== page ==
Circumnavigating Key Biscayne

A few weeks ago I paddled around Key Biscayne, one of Miami’s barrier islands, with a buddy of mine. We traveled clockwise on the map (click the preceding link) from Crandon Marina. The weather was unusually good and we had a great time. Here are some photos.

Circumnavigating Key Biscayne by Kayak
Departing Crandon Marina.

Circumnavigating Key Biscayne by Kayak
In Bear Cut, looking northeast.
Circumnavigating Key Biscayne by Kayak
In Bear Cut, looking west-northwest towards downtown Miami.
Circumnavigating Key Biscayne by Kayak
Ocean side of Key Biscayne at low tide and zero wind.
Circumnavigating Key Biscayne by Kayak
Continuing along the ocean side of Key Biscayne.
Circumnavigating Key Biscayne by Kayak
We saw several of these large starfish.
Circumnavigating Key Biscayne by Kayak
Continuing south.
Circumnavigating Key Biscayne by Kayak
Continuing south, offshore from some condos. The water really was that beautiful.
Circumnavigating Key Biscayne by Kayak
Circumnavigating Key Biscayne by Kayak
The Cape Florida Lighthouse on the southern tip of Key Biscayne is the oldest man-made structure in South Florida.
Circumnavigating Key Biscayne by Kayak
Back in Biscayne Bay, about 3/4 of the way around Key Biscayne. Much of the bay is extremely shallow, and there are a few areas like the one pictured where boaters hang out on nice weekends.
Circumnavigating Key Biscayne by Kayak
Circumnavigating Key Biscayne by Kayak
Circumnavigating Key Biscayne by Kayak
Great Egret
Circumnavigating Key Biscayne by Kayak
Approaching storm. We completed our trip before it reached us.

8 thoughts on “Circumnavigating Key Biscayne”

  1. Looks like fun Jon. Nice photos and amazing water. Shallow though. Hard to paddle in that?

  2. this is an info guide from Cincypaddlers, a yahoo group in Cincinnati. it was written by Hank Dorfman, a paddling guru with 30+ years in boats–
    How to select a kayak

    First, answer these questions. What are you going to use it for (fishing, camping or?) and on what kind of water? What is your skill level?

    The answers will lead you to the characteristics that are most important to you. There are about a half dozen or more genres of kayaks, but the three principal ones are recreational, whitewater and sea/touring.

    As a general rule, the longer and narrower a boat is, the more efficient and faster it is. Long boats also track (tend to go straight) better. Shorter boats are more maneuverable, making them appropriate for twisty, moving water. Everything is a tradeoff, so it’s important to know which traits have priority for your purposes.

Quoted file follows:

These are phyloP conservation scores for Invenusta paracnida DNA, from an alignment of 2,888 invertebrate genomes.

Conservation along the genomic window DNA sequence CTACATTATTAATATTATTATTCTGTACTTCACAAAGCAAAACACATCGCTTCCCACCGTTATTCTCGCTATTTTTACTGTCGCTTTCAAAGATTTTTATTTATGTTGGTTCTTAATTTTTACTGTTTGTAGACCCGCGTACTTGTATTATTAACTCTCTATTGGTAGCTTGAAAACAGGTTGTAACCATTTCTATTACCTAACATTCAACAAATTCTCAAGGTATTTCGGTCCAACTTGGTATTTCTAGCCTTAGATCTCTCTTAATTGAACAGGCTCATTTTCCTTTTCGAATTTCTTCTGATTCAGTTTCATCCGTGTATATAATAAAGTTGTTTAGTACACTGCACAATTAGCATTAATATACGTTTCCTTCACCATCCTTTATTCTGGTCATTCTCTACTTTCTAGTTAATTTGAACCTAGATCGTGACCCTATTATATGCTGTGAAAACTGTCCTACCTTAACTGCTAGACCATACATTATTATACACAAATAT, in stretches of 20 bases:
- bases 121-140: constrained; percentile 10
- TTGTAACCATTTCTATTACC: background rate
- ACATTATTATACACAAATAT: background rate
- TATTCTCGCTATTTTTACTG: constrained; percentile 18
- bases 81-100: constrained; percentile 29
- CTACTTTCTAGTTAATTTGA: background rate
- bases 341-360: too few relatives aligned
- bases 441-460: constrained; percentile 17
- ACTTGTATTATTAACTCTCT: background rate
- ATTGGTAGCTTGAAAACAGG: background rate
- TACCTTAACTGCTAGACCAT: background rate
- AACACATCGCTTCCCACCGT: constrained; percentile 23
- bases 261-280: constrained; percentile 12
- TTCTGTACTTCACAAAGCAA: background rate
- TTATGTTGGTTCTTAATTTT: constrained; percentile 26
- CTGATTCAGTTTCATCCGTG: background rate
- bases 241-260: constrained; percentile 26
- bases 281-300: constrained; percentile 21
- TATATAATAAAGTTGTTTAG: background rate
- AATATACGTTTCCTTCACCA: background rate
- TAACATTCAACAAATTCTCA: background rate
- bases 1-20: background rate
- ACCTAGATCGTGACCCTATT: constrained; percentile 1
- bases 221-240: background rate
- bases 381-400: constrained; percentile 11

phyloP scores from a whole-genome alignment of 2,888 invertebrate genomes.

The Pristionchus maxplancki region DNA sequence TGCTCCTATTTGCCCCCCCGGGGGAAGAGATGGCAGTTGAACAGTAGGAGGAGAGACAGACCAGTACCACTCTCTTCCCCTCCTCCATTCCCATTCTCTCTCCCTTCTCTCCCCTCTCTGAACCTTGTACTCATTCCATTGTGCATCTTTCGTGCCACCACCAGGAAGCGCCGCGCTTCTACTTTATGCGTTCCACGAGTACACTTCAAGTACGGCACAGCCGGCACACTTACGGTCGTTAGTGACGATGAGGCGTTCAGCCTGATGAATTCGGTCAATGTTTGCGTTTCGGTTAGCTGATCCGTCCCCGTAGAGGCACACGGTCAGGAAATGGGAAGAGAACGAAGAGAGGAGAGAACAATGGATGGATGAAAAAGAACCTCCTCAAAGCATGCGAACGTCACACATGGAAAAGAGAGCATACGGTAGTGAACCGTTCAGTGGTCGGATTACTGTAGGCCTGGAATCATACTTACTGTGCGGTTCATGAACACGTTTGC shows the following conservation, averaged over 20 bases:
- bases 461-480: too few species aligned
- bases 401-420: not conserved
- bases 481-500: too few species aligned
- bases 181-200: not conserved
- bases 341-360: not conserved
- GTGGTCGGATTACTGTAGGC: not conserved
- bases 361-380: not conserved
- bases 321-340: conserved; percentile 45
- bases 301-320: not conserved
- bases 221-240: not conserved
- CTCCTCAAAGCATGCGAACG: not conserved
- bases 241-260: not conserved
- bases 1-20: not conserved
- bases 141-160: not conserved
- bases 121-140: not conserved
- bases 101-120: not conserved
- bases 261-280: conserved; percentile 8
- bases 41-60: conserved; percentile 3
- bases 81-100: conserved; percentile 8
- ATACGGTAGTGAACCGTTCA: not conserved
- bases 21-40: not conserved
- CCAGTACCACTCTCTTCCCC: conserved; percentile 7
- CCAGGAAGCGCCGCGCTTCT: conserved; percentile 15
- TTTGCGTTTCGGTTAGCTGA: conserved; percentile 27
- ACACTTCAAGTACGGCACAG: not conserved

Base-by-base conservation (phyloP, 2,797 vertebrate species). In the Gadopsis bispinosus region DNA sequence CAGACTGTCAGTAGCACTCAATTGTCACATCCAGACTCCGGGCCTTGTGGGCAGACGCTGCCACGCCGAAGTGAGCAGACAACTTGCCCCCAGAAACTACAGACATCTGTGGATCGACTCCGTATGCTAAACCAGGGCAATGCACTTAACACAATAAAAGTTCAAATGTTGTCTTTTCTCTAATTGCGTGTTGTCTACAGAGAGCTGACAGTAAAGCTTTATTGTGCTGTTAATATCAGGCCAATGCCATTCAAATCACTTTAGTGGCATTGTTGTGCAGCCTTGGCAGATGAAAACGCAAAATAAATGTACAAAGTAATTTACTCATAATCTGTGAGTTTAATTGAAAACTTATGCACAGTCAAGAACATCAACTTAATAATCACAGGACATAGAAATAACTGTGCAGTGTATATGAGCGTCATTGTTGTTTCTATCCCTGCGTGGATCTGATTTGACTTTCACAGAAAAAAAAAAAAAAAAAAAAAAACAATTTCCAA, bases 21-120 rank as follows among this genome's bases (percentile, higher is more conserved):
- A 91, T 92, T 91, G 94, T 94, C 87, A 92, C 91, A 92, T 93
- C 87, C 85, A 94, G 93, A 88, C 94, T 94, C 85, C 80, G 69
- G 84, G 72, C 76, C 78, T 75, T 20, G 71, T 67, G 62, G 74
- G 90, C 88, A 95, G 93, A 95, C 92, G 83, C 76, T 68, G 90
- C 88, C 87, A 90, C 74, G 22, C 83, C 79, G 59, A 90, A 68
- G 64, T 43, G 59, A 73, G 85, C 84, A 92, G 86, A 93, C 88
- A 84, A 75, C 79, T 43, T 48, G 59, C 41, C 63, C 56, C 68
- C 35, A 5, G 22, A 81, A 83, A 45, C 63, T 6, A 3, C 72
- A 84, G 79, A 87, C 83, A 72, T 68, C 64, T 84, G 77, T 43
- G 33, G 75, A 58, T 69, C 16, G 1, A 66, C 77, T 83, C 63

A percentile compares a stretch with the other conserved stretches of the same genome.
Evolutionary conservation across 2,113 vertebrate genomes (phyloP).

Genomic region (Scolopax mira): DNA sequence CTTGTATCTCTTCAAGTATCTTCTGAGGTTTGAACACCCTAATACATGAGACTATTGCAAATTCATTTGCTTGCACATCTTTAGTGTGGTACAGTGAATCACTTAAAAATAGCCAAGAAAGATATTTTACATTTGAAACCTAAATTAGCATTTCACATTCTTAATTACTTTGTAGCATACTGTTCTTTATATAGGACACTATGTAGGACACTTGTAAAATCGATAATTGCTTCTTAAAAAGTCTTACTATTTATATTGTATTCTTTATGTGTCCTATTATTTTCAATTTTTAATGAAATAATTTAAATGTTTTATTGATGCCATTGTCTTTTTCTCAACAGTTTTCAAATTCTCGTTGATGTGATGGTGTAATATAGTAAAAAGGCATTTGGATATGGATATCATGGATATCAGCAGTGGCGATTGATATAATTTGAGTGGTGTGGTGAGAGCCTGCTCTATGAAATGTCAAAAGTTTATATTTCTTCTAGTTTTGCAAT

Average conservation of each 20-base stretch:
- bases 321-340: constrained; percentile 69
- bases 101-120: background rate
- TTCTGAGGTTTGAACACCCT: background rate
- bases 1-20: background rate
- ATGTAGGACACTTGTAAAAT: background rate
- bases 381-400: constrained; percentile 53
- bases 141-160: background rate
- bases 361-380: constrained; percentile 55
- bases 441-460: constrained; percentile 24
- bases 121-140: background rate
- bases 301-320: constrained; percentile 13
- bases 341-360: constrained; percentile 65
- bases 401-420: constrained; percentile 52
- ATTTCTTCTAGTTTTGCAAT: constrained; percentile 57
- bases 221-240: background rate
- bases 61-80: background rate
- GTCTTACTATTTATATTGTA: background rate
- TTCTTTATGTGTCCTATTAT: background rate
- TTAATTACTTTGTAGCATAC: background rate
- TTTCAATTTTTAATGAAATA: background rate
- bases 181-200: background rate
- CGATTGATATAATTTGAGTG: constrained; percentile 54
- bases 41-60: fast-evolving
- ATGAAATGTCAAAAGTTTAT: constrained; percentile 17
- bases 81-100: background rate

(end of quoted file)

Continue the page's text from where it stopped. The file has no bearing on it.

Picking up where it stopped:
Sea kayaks are long (usually, 15’-18’) providing efficiency for long distances without benefit of current, as well as more room to stow gear. Whitewater boats are short (7’-9’). Recreational boats usually fall in between, and they have extra beam (width) for stability. The tradeoff for the stability is less efficiency.

    Most boats are molded plastic, composites (fiberglass, Kevlar, carbon fiber, etc.) or thermoformed material. The cost and application varies.

    Plastic is the least expensive and is relatively durable. However, it is heavy, somewhat floppy (robbing efficiency) and does not lend itself to precise design features. It is the best choice for most people, especially if they aren’t expert paddlers or paddle shallow, rocky streams.

    Composites are expensive and subject to chipping and scratches. They can be shaped for optimal performance and often weigh less. The weight savings is usually significant only in longer boats. Composites are most appropriate for serious sea kayakers.

    Thermoformed boats are somewhere in between. They make more sense the longer you get.

    Couples sometimes debate between a tandem or two solo boats. The latter choice gives you the flexibility you require if only one wants to go paddle. However, a tandem boat may be a good choice if only one person has good paddling skills, or if you want to take children or pets along. Tandem boats are also called “divorce boats” because of disagreements over control.

    You should select a boat that best suits your needs on the water, not the land. Picking a boat because it is easy to lift or store isn’t a good decision. You spend 98% of your boat time on the water, not carrying it. There are carts and other aids to facilitate that.

    Some boats present you with the option of adding a rudder or skeg. The purpose of this is to help you maintain a straight course when you’re out on open water with wind and waves. If you’re not paddling that type of water, it isn’t worth the additional expense or weight. Getting a rudder to turn the boat is not a good idea. Your paddle is for boat control.

    Kayaks can either be sit-ins or sit-on-tops. A sit-in (most common) can either have a large, wide open cockpit or a smaller opening. The large opening provides easier access, but is subject to admitting splashy water. A smaller cockpit provides you with contact points under the deck for your knees, enabling you to exercise better boat control.